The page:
Knowing how to increase blog traffic is an essential skill, not only for professional bloggers but for anybody who wants to attract the maximum number of visitors to their blog. This complete blog traffic guide will help you to achieve that.
Running a successful blog takes a lot of hard work, passion, and commitment. However, it also requires a great deal of knowledge. It can take years of blogging and learning to master the art of generating blog traffic, and even then you will discover something new to you; some technique that you had never used before.
That said, here is as complete a guide on how to increase blog traffic as you are likely to find online now – and completely free of charge, although to be truthful, no such guide will ever be complete. There will always be something…
1. Blog Design and Content
Before worrying about how to increase blog traffic, let’s first discuss how you will treat your visitors when you get them there. There is little point in spending a great deal of time and effort, and even perhaps some money, in attracting traffic if they are just going to take one look and then run!
Never begin any traffic generation campaign until your blog looks good, is interesting to read, and is stickier than a spider’s web. Your job begins right there – on your blog. Google doesn’t use your bounce rate as one of its ranking factors for no reason – if your visitors don’t like what they see why should Google send its customers there?
1.1. Loading Speed
The day when visitors would wait for ages for large blogs to load is long gone. Remember those Flash landing pages that would take forever to load up? Gone! People want fast loading speeds now – around 3 seconds should be a maximum. In fact, around 40% of people will leave a site after 3 seconds if it has not fully loaded. They are more tolerant of cell phones where they expect a delay.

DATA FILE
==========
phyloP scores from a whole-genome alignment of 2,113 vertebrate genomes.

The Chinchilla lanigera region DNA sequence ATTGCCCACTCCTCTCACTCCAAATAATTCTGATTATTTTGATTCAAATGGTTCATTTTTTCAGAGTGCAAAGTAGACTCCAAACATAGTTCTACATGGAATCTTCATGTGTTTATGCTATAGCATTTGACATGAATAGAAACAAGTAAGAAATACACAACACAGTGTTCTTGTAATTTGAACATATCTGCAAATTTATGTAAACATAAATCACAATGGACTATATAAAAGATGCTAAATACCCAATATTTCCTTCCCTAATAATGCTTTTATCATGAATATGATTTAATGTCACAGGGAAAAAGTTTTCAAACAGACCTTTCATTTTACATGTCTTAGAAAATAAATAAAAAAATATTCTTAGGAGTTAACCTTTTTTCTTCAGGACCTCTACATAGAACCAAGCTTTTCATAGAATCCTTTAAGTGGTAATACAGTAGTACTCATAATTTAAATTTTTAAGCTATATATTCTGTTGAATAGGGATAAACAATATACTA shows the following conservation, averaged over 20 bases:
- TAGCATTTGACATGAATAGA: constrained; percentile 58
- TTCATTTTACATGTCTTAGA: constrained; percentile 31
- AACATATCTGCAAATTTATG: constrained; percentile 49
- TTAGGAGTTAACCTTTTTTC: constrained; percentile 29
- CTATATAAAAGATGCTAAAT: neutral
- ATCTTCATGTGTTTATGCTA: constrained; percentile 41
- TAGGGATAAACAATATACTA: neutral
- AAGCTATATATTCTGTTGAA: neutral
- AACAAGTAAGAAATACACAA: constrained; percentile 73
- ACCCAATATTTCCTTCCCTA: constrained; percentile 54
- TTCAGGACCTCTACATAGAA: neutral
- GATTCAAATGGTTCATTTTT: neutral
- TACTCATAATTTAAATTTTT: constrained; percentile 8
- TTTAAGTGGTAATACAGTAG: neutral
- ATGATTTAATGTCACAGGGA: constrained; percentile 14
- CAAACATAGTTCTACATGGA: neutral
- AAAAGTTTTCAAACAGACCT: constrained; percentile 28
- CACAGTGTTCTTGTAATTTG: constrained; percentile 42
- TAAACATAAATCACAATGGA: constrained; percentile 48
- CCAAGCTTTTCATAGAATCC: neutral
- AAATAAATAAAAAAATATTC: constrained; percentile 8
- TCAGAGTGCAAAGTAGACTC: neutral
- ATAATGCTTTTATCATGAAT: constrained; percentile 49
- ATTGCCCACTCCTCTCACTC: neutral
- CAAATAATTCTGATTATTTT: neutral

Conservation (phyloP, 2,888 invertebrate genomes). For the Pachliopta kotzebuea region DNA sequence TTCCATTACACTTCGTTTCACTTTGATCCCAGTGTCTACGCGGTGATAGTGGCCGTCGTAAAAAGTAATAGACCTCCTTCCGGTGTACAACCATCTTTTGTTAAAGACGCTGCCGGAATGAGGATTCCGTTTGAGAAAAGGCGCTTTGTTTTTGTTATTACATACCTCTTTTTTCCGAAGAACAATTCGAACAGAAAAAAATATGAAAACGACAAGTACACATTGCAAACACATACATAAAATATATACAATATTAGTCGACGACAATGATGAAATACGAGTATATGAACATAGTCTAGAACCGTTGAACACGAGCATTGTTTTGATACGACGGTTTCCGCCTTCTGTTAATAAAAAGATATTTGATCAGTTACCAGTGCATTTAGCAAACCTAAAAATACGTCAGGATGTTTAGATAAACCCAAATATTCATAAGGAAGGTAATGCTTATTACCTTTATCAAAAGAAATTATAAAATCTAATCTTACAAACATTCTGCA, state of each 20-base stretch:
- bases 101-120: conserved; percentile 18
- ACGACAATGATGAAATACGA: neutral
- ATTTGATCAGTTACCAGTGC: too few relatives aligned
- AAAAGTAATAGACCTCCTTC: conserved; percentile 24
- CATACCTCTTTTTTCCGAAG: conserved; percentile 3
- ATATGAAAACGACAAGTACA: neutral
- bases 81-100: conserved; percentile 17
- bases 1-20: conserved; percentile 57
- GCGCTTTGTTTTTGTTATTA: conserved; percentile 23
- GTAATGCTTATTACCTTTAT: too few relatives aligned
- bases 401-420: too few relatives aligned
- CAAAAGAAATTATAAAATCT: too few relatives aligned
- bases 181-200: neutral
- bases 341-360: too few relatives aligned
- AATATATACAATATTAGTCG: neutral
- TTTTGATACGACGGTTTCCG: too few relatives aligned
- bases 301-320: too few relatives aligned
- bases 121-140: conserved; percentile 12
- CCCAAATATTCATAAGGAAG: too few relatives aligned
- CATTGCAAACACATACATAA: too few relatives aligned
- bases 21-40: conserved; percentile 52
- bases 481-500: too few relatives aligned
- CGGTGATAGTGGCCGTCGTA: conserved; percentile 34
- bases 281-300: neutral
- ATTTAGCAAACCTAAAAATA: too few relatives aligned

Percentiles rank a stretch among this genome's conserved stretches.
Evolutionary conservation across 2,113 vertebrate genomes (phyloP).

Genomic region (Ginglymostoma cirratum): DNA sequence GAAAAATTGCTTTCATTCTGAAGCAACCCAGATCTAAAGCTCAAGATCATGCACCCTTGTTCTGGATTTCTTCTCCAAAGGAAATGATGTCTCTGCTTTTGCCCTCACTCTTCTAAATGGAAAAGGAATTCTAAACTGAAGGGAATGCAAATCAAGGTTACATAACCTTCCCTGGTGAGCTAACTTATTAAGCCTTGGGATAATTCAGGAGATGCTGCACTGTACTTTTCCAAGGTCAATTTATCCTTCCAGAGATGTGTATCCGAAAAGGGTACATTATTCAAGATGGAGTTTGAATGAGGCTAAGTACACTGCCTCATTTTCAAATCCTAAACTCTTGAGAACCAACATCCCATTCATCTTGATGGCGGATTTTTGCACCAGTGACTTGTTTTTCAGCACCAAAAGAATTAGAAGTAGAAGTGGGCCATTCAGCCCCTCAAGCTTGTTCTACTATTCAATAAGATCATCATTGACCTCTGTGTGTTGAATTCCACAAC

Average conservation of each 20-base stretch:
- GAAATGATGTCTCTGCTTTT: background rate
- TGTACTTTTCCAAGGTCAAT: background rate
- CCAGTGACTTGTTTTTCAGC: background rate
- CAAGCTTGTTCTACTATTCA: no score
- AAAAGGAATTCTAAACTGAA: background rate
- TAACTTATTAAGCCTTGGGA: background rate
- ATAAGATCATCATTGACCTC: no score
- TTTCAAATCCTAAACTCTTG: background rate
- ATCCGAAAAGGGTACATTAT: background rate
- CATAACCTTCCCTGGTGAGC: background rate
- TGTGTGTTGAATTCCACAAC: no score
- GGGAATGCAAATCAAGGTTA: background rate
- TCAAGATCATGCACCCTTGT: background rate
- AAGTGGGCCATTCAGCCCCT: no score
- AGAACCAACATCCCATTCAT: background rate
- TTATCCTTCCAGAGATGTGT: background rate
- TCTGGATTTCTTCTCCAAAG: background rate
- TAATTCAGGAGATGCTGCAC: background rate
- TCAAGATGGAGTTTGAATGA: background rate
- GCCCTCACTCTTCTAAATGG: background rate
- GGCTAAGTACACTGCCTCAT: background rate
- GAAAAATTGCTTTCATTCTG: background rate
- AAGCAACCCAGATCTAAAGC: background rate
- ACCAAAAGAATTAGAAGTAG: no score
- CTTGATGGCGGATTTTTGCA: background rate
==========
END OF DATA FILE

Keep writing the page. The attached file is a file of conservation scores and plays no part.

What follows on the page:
You can check the load speed of individual pages using Pingdom which also provides a very useful analysis of your blog. If your speed seems low, then you may be able to speed it up by following some of Google’s tips here. Here are some other tips:
- Use smaller images if possible – images are often responsible for slow loading.
- Cut out all white space around your image, and use formatting to separate the image from the text.
- If you use PNG, then use the non-interlaced format for smaller files.
- If you have multiple images together, combine them into a single image.
- Save and view your image in various formats, and choose the format that combines an acceptable appearance with the smallest file size.
- Use a CDN (content distribution network) to speed up loading time. Check our post What is CDN: Why it is Needed for Blog Speed Optimization?
1.2. Look and Feel
Your blog must look good and feel good to be on. There is little point in driving traffic to your blog if your visitors leave as soon as they see it. People like images, but not too many. Your images should complement your text, not compete with it. The text on the page should be interesting to read, and not just a few words describing an issue in general terms.
Your site must be easy to navigate, without too much complexity. Too many websites and blogs appear to contain more links than useful content. A visitor should be able to reach any page on your site with only two clicks.